[Cryptography] Summary: compression before encryption

ianG iang at iang.org
Fri Jan 16 10:03:27 EST 2015

On 15/01/2015 21:11 pm, Ray Dillinger wrote:
> In general, compression algorithms ought to be beneficial in
> cryptography.  Greater information density means less redundant
> structure of the sort that results in "cribs" for the analysts
> to use.  The problem with most compression programs is that
> they have very distinctive headers that instead provide cribs
> for the analysts in the first few hundred bytes of the file.

It occurs to me that what we need, and I may be talked out my posterior 
here, is keyed compression.  If the problem is distinctive header cribs, 
then cause those headers / first few hundred bytes to be encrypted in 
some form of light scale encryption, just enough to break any realistic 
sense of cribs.

> It would actually be fairly easy to make a compression format
> that is safe to use with cryptography.  It is also easy to
> encrypt in a way that is safe to use with compression.
> So you could solve the problem in either of two ways.  On
> the encryption side, absolutely regardless of where in the
> file the predictable header information might be, you could
> simply apply a whole-file transformation during encryption.
> It would suffice to loop through the file twice in a block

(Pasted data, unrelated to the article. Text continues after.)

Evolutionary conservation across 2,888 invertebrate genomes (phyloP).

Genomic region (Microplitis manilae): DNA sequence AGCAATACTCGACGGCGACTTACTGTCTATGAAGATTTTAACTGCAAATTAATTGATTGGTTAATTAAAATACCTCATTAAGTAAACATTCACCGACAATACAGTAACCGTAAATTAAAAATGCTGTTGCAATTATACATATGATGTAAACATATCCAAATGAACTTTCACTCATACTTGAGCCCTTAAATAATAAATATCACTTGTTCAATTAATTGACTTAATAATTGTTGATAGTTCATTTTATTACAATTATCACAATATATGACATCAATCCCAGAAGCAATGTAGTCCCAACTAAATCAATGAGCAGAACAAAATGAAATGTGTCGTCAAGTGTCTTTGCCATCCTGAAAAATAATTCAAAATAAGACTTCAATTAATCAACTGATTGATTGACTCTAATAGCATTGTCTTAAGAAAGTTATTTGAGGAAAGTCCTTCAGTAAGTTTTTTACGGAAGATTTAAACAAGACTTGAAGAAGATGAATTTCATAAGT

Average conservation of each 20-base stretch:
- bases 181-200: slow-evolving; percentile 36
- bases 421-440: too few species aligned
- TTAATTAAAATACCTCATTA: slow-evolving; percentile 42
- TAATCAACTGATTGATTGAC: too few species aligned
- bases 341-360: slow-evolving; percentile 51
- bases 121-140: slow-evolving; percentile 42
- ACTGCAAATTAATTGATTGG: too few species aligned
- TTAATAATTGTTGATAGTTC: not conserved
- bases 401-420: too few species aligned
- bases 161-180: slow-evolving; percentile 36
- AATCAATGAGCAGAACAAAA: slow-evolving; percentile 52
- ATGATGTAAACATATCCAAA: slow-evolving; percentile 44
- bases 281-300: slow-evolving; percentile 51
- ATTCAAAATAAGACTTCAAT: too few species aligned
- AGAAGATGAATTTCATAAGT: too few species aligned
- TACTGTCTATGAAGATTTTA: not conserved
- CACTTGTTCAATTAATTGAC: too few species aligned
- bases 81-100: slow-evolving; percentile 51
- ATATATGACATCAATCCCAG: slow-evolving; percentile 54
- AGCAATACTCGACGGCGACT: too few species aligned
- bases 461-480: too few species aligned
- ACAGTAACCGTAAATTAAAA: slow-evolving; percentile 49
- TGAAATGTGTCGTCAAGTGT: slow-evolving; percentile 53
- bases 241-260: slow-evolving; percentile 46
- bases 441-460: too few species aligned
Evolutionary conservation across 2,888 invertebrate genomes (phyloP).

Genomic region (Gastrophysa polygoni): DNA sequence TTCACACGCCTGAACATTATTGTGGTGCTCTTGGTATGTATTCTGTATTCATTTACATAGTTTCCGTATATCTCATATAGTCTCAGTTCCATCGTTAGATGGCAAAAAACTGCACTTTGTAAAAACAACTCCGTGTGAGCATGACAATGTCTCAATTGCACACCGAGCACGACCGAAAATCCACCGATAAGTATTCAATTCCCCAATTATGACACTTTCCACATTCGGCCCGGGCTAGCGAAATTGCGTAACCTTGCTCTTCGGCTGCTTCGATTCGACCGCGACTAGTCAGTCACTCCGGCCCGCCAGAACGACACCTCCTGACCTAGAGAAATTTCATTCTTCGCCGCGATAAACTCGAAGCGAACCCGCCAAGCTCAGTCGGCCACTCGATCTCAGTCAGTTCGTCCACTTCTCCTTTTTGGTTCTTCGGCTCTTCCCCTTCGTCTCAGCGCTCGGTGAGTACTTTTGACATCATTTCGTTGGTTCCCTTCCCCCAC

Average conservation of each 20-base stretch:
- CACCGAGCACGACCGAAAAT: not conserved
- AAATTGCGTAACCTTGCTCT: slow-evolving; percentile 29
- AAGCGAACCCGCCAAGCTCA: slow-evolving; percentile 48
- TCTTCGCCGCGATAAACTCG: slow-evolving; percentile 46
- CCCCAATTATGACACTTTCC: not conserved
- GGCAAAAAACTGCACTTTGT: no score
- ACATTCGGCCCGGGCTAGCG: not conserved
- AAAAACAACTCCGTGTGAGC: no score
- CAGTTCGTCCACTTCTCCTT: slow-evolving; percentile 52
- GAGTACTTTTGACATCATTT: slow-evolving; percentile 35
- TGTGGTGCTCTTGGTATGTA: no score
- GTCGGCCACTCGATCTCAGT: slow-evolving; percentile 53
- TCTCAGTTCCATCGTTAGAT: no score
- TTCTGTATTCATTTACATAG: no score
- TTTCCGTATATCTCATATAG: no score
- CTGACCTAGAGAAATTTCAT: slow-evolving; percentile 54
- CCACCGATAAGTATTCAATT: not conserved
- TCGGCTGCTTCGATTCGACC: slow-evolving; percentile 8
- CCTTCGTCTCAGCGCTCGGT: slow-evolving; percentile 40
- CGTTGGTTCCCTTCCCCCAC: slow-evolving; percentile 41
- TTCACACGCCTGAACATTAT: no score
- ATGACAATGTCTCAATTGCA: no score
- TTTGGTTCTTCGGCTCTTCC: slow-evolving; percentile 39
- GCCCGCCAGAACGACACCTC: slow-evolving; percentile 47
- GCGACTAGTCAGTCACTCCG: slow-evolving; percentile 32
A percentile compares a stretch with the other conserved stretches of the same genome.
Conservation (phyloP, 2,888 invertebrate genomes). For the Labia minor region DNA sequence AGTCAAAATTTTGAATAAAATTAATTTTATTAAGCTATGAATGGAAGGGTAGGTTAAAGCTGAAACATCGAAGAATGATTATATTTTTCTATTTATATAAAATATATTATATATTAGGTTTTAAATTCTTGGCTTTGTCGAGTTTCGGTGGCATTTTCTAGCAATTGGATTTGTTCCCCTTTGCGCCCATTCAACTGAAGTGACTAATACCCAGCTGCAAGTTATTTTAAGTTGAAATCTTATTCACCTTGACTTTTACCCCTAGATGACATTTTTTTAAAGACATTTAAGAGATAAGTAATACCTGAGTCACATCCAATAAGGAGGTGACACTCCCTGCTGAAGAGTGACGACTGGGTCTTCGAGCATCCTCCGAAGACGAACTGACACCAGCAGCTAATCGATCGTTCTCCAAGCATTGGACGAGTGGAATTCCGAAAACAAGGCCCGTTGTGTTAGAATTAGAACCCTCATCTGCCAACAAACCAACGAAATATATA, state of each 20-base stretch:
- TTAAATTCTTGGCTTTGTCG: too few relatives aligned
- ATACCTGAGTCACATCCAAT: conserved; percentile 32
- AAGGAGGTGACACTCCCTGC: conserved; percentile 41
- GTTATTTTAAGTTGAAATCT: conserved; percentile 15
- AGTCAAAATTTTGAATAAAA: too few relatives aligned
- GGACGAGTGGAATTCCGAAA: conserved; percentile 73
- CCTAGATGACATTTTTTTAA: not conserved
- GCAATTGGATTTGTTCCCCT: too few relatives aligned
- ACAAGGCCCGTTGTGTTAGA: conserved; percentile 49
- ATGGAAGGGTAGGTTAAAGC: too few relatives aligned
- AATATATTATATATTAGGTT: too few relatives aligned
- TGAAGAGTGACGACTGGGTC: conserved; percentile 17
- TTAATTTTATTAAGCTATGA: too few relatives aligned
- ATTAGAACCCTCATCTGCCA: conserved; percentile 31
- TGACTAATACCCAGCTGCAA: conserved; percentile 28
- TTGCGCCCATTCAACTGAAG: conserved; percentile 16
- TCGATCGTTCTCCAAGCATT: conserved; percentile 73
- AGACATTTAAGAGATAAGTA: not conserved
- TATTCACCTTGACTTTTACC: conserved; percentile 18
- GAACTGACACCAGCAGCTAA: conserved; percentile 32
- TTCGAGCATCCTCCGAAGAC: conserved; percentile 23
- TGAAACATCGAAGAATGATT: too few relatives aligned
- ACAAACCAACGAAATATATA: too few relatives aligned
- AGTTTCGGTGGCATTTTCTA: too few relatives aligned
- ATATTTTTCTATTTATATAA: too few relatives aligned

> cipher using CBC mode for example, making every bit of the
> output depend on every bit of the file.
> On the compression side, where you actually know exactly
> which bytes are the header, you could do something that
> would work with streamed data, not requiring access to the
> whole ciphertext before someone can start decrypting. It's
> essentially the same thing as above, but only applied to
> the section of the file containing the header and some
> immediately adjacent compressed data. So, when someone is
> decompressing a file with a 1k header block for example,
> he might start by scrambling blocks 1-3 of the compressed
> file and XORing the result with block 0 to get the header
> information.
> We don't need security in the compression side; he could
> use a simple "scramble" here instead of a real cryptographic
> hash. The compressor could use pretty much any method that
> achieves the diffusion needed without worrying about adding
> confusion.  Confusion is the job of the cryptography (in
> the cases where the compressed format gets encrypted). But
> the scramble would make the format safe to use with
> cryptography.

You might be saying something similar.  I like the idea also of 
integrating this with a HMAC, or at least analogising it.  Question of 
whether to expand AE so it is now AE&C for Compression as well I'll 
dangle for others.


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